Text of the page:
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If this is your first visit, welcome to my blog of memories and observations. If you wish to be notified of new posts, enter an e-mail address above, and click on "Submit." As we move through a seventh year of this venture, I thank all who have made regular visits, as well as fellow bloggers who have found Stomp Off worth linking to. Doing this sort of thing is time-consuming, but I try to post fresh material at least once a week—let me know what you think. There is a Commentary option at the end of each post and a Guest Book can be reached by scrolling down and clicking on the quill image. I welcome your observations, reaction and/or suggestions in either spot—or both. As for blog content, the most current posts are on the home page, starting at the top. Earlier items are listed by month, year and title in the archive index. To zero in on a particular key word or subject, use the search option that is located directly beneath the blog's masthead. Most images can be enlarged with a mouse click, and there are links to some of my favorite blogs, etc. Since visitors have come from 150 countries, a translator with numerous languages is located below. You can at any time revert to English with a click at the top left of this page:

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Lunch with John Hammond

For at least two years, John Hammond and I saw each other on a daily basis, but only once was our conversation recorded—this is it. I had recently started work on my biography of Bessie Smith and John was one of the many people I interviewed. If our exchange seems to lack the kind of depth one might expect, it is because John and I had so many conversations about Bessie that I pretty much had it covered.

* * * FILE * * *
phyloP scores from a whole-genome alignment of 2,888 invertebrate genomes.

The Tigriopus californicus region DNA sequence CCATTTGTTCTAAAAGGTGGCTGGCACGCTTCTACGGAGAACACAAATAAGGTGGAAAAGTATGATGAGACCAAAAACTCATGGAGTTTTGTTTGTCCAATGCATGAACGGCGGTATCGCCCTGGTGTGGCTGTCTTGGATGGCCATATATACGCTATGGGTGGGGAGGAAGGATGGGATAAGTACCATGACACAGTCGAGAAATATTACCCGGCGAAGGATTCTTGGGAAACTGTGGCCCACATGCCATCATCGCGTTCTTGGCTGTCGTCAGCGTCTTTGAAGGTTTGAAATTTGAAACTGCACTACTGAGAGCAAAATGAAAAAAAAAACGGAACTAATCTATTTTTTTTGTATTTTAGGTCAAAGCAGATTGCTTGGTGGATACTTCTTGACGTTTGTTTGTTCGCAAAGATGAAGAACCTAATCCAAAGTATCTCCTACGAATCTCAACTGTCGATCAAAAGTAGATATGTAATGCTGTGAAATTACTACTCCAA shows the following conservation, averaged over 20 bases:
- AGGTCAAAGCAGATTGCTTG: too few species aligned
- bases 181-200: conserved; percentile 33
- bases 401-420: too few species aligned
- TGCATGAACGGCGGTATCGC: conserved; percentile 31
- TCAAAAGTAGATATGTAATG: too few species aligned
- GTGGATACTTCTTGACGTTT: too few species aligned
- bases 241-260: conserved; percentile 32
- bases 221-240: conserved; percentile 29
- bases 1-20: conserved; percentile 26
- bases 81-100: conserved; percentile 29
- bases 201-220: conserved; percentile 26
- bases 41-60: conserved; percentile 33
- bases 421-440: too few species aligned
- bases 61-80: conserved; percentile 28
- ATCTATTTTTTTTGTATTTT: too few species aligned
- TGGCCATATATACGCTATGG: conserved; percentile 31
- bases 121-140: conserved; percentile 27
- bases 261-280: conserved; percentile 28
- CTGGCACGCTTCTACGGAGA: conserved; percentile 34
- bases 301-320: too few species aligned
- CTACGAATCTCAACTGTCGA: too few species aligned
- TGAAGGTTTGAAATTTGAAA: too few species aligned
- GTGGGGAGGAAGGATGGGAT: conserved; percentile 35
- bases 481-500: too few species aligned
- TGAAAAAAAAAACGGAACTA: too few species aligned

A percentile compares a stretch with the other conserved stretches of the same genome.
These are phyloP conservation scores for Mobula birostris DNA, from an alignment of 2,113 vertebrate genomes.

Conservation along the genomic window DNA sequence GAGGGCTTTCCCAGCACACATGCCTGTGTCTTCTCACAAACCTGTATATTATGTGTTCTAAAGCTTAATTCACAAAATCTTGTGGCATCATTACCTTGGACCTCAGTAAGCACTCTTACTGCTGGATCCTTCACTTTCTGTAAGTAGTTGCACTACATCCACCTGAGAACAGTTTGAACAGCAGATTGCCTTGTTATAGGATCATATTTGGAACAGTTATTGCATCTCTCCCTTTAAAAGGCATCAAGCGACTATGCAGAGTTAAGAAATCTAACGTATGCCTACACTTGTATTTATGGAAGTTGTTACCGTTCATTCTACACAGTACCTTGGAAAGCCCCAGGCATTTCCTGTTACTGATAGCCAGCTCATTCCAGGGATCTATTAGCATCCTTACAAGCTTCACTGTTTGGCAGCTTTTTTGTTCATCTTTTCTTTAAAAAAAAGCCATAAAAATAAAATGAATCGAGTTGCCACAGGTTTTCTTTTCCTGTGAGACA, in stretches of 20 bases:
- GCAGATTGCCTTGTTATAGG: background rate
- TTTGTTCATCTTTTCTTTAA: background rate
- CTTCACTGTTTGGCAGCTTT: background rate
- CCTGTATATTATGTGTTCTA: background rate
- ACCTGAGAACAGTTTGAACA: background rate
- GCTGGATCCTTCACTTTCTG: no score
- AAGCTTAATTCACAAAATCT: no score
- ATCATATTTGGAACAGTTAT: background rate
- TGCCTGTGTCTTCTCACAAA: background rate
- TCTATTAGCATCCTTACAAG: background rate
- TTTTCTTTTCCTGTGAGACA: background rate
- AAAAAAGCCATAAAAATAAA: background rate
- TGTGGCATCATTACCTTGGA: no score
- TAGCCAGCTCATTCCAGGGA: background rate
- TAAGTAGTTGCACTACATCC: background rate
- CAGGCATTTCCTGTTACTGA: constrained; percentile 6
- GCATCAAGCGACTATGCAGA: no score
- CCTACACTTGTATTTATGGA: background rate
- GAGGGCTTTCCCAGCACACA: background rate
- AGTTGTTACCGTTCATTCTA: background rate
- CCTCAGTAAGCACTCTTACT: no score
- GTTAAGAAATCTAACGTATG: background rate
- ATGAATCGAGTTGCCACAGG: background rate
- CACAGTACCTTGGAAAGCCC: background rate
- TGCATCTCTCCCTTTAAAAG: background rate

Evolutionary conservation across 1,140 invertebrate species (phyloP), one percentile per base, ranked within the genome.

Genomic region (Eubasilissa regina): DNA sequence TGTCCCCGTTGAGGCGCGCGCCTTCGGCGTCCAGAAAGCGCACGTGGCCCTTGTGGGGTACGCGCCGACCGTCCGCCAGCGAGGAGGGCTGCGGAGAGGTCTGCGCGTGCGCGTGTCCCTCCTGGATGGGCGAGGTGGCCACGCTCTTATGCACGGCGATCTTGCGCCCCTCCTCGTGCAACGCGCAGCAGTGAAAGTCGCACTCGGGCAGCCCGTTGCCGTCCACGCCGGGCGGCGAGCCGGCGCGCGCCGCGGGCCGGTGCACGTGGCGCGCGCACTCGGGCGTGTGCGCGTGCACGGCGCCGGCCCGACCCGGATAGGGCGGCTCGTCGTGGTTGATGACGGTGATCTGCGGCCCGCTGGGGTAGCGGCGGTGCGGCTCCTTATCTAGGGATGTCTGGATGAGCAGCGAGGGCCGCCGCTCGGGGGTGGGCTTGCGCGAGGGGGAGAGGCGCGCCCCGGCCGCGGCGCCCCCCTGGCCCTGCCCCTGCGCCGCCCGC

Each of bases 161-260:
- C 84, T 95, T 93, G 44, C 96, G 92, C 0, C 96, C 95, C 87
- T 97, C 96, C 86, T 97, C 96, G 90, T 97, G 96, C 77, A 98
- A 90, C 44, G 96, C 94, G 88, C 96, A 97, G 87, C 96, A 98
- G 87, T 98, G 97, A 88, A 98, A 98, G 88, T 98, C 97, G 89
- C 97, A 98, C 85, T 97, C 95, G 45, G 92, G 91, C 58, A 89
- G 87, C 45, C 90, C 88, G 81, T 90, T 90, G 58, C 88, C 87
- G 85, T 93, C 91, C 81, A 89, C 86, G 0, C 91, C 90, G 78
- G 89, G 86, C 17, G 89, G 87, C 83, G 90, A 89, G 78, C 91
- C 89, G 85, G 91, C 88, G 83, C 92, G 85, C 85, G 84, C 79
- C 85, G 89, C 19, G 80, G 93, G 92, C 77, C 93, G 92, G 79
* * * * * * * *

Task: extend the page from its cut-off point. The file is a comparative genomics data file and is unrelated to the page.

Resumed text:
John and Aretha Franklin at Columbia's 30th Street studio, 1960.
 (Columbia publicity photo)
So, while you probably will not learn much from this taped lunch conversation, it will at least give you an idea of what John sounded like when not standing on a stage or at a lectern. If you have read my previous posts on John Hammond, you might have the impression that we did not get long, but we actually did. Yes, there were some nasty bumps along the way, but neither of us carrie a grudge for long. John was prone to exaggerate his own accomplishments, which he certainly did not need to do, and sometimes his need to live up to an embellished image got in the way of his consideration for others. Somehow, annoying as that could be, one tended to shrug one's shoulders and fluff it off as John being John. We all knew that he had, indeed, played a major role in shaping jazz history, and that earned him a large measure of respect that made the negative aspects of his personality more tolerable.

The tape was made in November, 1970, in a midtown Manhattan luncheonette. There is background noise and there are a few times when the cassette machine cuts out or slows down for a few seconds, but these are fleeing glitches that did not seem to warrant a fix.


  1. Thanks for this FRESH perspective on John Hammond. It allows a STUDENT of History a more balanced view of the man and his knowledge. Much that has been written about him has been one sided given the relationship and knowledge of the individual writer. I feel you have done Mr. Hammond a great service in revealing many layers of a man who had a lifelong passion & interest in the Music community.

    When History is presented with a clearer reflection of the truth it allows its students the ability to keep from putting their foot in their mouth.

    Thanks Chris.

  2. Thanks for the recent excellent string of posts. Some of the characters (I'm thinking mainly of Hammond) are familiar from their own and others writings, but here I feel that I know his character, flawed as it may have been, just a little better. It's a dimension not often conveyed in print, and I thank you.